I use a lot of image manipulation programs while going through my daily routines, usually Photo Impact, Photoshop and a few others to get the job done. There is another program that I used to use all the time, but was forced to lay off because I didn’t have a copy in the office. The program was Adobe Illustrator, and it’s perfect when you need to create professional looking drawings or logos from scratch. There are just some things you can do with Illustrator that you can’t do with other programs. It’s frustrating when you are missing a capability that you really need and it can hold up your project, or force you to produce something you’re not 100 percent happy with.

This all became so obvious to me when I was working with some images a few weeks back and there were a couple of functions that I couldn’t perform with any of the software I had on hand. Frustrated because I couldn’t get the effects I wanted, I started searching for an answer. This search led me to today’s Download of the Week, and I think it is one of the best downloads I’ve ever had. It’s called Inkscape. It’s a full-blown illustrating program that can be utilized by first time users as well as seasoned professionals.

Inkscape is an open source drawing application similar to Adobe Illustrator, Corel Draw, Freehand or Xara X. With an assortment of tools at your disposal, there is little you cannot do, graphically. With Inkscape, the sky is the limit when discussing drawing applications. Just take a look at current InkScape features:

Current Features

Object creation
· Drawing: pencil tool (freehand drawing with simple paths), pen tool (creating Bezier curves and straight lines), calligraphy tool (freehand drawing using filled paths representing calligraphic strokes).
· Shape tools: rectangles (may have rounded corners), ellipses (includes circles, arcs, segments), stars/polygons (can be rounded and/or randomized), spirals.
· Text tool (multiline text, full on-canvas editing).
· Embedded bitmaps (with a command to create and embed bitmaps of selected objects).
· Clones (“live” linked copies of objects), including a tool to create patterns and arrangements of clones.

Object manipulation
· Affine transformations (moving, scaling, rotating, skewing), both interactively and by specifying exact numeric values.
· Z-order operations.
· Grouping objects, with a way to “select in group” without ungrouping, or “enter the group” making it a temporary layer.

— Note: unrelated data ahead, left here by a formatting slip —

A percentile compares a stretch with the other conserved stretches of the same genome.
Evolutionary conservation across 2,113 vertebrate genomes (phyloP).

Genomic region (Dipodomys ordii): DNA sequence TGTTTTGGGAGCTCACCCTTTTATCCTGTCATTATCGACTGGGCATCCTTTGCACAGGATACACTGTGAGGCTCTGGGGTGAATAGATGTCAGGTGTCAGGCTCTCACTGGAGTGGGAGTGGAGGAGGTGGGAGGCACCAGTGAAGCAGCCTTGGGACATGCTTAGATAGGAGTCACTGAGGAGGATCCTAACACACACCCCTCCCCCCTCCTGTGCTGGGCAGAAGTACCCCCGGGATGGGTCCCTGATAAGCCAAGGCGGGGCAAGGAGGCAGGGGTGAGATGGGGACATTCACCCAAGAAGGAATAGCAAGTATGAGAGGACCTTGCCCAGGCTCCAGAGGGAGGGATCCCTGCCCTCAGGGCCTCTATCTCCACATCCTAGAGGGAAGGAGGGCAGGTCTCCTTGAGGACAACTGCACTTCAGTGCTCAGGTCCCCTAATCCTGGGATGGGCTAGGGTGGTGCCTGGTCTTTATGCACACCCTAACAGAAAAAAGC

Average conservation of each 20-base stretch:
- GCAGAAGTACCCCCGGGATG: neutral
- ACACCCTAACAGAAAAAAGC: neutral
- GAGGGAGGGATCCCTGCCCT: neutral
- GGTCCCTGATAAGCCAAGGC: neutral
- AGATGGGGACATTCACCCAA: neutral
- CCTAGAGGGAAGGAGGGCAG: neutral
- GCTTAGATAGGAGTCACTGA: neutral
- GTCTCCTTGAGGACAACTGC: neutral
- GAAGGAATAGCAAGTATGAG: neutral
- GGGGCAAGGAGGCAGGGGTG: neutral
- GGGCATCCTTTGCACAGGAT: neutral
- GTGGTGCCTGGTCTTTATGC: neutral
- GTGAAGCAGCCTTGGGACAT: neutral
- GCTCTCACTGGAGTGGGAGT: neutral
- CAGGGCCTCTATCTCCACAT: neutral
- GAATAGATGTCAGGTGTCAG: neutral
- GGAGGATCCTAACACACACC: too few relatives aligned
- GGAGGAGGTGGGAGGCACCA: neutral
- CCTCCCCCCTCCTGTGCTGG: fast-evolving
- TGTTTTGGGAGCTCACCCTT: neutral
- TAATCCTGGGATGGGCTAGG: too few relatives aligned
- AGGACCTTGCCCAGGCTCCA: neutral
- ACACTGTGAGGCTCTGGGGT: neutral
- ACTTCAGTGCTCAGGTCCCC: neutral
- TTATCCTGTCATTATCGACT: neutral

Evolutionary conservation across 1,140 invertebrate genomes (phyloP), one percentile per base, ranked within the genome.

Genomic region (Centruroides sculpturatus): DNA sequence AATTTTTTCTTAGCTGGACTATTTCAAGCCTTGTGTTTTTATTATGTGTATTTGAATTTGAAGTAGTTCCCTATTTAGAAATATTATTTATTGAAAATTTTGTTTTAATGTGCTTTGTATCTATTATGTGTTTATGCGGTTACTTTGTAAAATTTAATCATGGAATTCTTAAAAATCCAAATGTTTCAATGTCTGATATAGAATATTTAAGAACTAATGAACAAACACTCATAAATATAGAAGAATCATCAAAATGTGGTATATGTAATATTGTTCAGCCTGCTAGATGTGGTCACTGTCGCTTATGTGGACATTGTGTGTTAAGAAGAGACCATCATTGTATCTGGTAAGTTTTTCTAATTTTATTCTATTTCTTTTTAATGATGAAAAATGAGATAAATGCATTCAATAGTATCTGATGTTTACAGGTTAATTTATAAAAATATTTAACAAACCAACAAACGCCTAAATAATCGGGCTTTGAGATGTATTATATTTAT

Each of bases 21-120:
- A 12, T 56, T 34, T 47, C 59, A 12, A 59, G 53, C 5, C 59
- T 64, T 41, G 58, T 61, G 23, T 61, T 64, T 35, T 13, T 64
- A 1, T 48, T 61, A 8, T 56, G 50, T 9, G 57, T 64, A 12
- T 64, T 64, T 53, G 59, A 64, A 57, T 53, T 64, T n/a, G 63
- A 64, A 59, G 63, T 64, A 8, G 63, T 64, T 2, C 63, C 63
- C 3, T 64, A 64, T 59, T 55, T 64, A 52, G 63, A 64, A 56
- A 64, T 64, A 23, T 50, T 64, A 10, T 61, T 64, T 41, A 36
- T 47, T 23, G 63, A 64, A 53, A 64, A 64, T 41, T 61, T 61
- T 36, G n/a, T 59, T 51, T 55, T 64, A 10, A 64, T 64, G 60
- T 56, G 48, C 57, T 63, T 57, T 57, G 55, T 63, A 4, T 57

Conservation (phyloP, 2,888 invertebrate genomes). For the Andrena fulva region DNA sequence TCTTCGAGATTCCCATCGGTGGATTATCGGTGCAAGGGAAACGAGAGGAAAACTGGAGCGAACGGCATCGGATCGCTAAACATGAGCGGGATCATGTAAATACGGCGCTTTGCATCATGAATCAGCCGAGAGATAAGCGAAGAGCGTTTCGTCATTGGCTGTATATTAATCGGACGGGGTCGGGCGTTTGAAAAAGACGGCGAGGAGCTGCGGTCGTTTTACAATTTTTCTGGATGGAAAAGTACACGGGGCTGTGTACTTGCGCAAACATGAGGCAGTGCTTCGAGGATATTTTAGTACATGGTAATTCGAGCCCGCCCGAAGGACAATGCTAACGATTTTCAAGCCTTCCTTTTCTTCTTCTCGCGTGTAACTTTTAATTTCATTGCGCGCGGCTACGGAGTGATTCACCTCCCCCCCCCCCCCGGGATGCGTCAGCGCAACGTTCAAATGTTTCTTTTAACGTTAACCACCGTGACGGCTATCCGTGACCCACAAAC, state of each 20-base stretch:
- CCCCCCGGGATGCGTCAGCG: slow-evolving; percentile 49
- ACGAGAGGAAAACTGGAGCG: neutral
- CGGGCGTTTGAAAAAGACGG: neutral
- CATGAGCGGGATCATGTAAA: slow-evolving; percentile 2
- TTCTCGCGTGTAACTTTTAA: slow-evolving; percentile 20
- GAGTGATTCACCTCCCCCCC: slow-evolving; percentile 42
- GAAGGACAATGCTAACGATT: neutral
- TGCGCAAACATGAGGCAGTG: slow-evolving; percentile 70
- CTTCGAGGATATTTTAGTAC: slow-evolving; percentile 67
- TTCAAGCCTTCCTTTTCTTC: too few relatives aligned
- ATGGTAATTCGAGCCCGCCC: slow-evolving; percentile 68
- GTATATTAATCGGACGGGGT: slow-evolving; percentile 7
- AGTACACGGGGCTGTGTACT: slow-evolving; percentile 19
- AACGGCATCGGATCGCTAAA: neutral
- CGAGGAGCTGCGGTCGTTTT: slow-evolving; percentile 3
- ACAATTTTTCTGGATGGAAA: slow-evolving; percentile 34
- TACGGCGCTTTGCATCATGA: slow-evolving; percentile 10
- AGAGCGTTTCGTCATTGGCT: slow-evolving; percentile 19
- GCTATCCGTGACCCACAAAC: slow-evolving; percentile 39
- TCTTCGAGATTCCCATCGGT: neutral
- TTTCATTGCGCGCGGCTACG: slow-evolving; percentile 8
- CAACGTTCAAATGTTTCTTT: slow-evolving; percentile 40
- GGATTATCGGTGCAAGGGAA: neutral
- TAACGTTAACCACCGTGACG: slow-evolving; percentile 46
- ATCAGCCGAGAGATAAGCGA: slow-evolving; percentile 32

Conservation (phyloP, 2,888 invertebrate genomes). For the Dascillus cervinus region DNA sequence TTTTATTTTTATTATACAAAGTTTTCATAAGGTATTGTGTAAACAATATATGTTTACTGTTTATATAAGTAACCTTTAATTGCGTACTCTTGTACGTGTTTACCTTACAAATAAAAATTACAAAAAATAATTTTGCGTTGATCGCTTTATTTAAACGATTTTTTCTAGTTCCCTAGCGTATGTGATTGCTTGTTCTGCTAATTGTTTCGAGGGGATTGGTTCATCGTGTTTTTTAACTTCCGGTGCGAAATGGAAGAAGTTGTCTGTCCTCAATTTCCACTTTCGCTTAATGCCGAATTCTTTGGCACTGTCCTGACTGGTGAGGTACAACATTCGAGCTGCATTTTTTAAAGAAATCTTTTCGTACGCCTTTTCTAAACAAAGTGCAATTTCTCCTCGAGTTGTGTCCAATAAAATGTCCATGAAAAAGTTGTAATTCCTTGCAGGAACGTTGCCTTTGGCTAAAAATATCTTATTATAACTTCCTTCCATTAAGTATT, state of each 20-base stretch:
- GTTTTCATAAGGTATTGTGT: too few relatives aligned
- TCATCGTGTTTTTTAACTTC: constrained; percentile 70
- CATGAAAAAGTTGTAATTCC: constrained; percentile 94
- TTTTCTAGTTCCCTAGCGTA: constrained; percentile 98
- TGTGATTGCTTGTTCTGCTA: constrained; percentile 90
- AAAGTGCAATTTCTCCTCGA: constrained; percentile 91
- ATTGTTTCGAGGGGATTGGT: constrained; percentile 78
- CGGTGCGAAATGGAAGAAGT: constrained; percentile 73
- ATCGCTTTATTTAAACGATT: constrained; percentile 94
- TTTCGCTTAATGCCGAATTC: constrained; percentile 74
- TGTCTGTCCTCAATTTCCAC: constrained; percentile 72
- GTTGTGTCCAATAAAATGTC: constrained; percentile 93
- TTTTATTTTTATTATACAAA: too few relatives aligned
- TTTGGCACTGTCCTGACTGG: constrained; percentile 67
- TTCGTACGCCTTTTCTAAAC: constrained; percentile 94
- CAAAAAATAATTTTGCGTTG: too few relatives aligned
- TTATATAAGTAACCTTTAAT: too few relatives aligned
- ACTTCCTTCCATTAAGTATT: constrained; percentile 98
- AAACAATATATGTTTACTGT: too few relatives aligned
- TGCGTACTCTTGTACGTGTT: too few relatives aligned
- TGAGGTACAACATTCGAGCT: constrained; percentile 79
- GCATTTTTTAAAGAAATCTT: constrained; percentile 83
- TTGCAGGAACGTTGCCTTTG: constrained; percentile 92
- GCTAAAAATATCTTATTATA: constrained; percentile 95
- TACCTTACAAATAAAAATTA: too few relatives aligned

· Layers, with a way to lock and/or hide individual layers, rearrange them, etc; layers can form a hierarchical tree.
· Copying and pasting objects.
· Alignment and distribution commands.

Fill and stroke
· Color selector (RGB, HSV, color wheel).
· Color picker tool.
· Copy/paste style.
· A gradient editor capable of multi-stop gradients.
· Pattern fills (bitmap/vectors).
· Dashed strokes, with many predefined dash patterns.
· Path markers (e.g. arrowheads).

Operations on paths
· Node editing: moving nodes and Bezier handles, node alignment and distribution, etc.
· Converting to path (for text objects or shapes), including converting stroke to path.
· Boolean operations.
· Path simplification, with variable threshold.
· Path insetting and outsetting, including dynamic and linked offset objects.
· Bitmap tracing (both color and b/w).

Text support
· Multi-line text.
· Uses any installed outline fonts, including right-to-left scripts.
· Kerning, letter spacing, line spacing adjustments.
· Text on path (both text and path remain editable).
· Text in shape (fill shape following stroke).

· Fully anti-aliased display.
· Alpha transparency support for display and PNG export.
· Complete “as you drag” rendering of objects during interactive transformations.

· Live watching and editing the document tree in the XML editor.
· PNG and PostScript export.
· Command line options for export and conversions.
· Perfectly compliant SVG format file generation and editing.

Before you say it, I already know what some of you may be thinking. That’s great Chad, but I don’t have time to try to figure out such a robust drawing program. Well, that’s taken care of too, because besides having free alternatives to popular programs, the open source community is also known for a tremendous amount of information, support and tutorials regarding their programs. You can go out to Inkscape’s site where you have access to tutorials, FAQs and other resources to help anyone get up to speed. With Open Source programs, you always have somewhere to turn when looking for answers.

If you like to create and modify images on your system, then I strongly recommend that you download this program. You will be amazed with what it can do. I would match this program up with the industry leaders, which by the way, cost hundreds of dollars. Download it and try some of the tutorials found under the Help menu, which has terrific explanations for all of its capabilities.

Go here for all the information!

~ Chad

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